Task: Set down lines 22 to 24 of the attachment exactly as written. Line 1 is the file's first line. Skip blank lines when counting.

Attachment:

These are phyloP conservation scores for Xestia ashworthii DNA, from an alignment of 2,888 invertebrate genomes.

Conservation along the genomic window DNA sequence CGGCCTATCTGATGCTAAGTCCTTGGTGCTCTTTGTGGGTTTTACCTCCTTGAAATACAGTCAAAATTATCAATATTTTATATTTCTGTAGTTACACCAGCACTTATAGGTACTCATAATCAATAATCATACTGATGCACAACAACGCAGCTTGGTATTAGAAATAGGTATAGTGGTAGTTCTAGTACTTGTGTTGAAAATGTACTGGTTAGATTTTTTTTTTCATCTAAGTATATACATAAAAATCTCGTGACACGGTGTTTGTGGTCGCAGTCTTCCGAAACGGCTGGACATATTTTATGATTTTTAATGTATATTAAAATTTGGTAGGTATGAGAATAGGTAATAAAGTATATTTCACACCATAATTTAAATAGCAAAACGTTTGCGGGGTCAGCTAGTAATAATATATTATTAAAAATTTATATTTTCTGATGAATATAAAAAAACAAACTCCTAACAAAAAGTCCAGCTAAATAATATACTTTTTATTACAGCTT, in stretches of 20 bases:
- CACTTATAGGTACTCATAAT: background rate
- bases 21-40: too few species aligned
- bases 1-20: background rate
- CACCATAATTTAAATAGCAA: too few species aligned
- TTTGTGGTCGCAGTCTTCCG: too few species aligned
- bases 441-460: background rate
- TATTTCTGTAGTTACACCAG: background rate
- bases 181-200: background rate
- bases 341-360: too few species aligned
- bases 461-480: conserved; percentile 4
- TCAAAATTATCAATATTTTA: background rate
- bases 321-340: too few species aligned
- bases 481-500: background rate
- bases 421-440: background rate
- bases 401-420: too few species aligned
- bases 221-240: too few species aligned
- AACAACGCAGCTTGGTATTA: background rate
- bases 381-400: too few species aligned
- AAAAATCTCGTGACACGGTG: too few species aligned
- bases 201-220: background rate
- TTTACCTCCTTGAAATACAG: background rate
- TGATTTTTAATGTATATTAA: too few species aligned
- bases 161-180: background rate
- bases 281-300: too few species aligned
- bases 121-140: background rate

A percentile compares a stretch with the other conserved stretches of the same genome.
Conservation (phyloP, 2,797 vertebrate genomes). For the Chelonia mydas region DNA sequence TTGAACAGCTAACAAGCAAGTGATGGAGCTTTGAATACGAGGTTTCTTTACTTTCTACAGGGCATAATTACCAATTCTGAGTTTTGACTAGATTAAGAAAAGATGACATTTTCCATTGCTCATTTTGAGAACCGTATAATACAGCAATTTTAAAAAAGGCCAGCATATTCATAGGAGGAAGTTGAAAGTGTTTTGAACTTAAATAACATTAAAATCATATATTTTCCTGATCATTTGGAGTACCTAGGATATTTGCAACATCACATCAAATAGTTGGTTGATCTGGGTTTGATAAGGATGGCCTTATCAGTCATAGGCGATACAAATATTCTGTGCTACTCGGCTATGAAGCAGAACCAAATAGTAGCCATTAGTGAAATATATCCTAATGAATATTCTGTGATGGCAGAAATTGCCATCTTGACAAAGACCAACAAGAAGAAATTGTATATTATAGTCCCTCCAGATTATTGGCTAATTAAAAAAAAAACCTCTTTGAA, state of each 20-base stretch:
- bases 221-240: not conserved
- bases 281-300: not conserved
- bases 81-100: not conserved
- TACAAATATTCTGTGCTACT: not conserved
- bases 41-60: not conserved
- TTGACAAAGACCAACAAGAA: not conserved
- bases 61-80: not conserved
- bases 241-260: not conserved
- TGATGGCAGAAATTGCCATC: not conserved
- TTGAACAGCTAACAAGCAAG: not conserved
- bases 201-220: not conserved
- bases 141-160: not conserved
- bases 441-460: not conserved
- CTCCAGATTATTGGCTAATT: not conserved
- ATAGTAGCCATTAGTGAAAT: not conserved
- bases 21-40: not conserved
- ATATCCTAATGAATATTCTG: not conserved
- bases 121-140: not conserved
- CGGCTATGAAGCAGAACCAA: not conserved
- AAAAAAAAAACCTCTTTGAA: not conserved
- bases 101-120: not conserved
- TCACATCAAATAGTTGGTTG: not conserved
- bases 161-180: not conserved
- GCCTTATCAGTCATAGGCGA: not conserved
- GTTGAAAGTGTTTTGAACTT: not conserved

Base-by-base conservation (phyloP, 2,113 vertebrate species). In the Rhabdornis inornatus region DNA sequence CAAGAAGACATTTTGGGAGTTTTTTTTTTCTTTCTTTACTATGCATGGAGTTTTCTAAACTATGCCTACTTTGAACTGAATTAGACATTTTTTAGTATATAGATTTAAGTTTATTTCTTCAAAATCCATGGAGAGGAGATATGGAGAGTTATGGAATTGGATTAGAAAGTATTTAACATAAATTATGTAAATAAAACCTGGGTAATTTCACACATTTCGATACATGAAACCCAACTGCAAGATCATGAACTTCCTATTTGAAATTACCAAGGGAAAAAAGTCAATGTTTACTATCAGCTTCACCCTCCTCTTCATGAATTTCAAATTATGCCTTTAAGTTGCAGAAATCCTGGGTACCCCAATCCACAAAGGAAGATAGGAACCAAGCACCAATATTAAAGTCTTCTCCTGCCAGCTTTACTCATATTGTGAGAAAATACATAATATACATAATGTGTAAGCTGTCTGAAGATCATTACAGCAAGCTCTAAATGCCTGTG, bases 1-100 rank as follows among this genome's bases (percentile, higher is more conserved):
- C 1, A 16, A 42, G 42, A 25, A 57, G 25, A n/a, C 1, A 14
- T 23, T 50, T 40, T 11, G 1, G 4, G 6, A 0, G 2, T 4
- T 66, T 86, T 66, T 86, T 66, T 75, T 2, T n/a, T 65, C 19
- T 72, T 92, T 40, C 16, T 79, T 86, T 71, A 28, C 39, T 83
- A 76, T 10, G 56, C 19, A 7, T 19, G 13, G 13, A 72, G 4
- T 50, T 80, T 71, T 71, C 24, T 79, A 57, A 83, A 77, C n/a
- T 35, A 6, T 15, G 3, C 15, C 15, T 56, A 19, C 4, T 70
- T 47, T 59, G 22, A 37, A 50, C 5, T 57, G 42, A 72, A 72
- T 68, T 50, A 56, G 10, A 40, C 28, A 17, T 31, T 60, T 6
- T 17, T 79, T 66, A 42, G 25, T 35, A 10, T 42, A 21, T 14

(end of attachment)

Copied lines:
- bases 201-220: background rate
- TTTACCTCCTTGAAATACAG: background rate
- TGATTTTTAATGTATATTAA: too few species aligned